Officer Nitro, a robot-suited officer, was debuted by EPD last summer. The youth crime prevention mascot has proven so effective in drugs, bullying and gang prevention at Exeter schools that it recently received a $10,000 donation from the Orange Belt Masonic Lodge in Exeter and has made visits to elementary schools in Tulare, Woodville, Three Rivers and Springville.

“You see the reaction on the kids’ faces and you say to yourself, ‘Wow, they are really listening,’” he said. “I think Officer Nitro has the potential to help kids throughout the entire county.”

Another one of Bush’s proud accomplishments was the formation of Exeter Responds. A coalition of public officials, private businesses, churches and non-profit partners, Exeter Responds holds a community-wide Thanksgiving Food Drive, a sweatshirt drive for Exeter youth who can’t afford winter clothes and organize Trunk or Treat, a safe alternative to traditional trick or treating. For the last few years, the group has sponsored a summer camping trip for local teens.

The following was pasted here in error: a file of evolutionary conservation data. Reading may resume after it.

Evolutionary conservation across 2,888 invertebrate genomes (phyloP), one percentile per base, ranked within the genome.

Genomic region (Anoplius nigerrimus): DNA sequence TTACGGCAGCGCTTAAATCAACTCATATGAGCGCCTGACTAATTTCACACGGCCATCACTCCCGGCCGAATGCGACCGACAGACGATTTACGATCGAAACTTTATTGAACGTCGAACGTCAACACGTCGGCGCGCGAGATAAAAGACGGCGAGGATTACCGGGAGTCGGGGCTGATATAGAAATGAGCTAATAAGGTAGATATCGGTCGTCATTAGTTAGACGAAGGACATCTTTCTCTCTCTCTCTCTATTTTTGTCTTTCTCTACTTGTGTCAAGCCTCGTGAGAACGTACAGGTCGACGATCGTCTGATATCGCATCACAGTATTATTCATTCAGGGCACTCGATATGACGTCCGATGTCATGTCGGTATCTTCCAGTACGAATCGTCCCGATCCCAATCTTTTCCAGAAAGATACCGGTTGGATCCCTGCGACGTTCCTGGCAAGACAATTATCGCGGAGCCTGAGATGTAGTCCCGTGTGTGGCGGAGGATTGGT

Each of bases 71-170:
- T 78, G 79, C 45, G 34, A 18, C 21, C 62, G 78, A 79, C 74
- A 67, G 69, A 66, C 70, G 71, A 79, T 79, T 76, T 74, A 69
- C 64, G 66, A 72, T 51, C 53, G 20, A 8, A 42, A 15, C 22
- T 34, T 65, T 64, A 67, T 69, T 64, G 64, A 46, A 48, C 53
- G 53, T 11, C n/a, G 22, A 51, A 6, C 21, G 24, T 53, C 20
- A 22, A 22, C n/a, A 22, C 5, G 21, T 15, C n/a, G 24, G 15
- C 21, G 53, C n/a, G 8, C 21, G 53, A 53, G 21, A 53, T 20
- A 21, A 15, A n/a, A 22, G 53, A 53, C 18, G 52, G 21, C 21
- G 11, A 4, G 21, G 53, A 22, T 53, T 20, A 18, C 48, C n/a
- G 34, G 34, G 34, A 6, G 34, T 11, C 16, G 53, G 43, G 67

Bush said the hardest thing he had to do as chief is bury one of his officers. Daniel Green was a 10-year veteran of EPD when he was killed in his home on Feb. 6, 2015. The meticulous and orderly officer was hired as a 21-year-old right out of the police academy just before then Lt. Bush became chief in April 2005. Bush said time has healed some of those wounds as the department celebrates Green’s life with a potluck each year where fellow officers share stories.

“I think the department will carry on that tradition,” Bush said. “It wasn’t something I started it was something we did as a department … as a family.”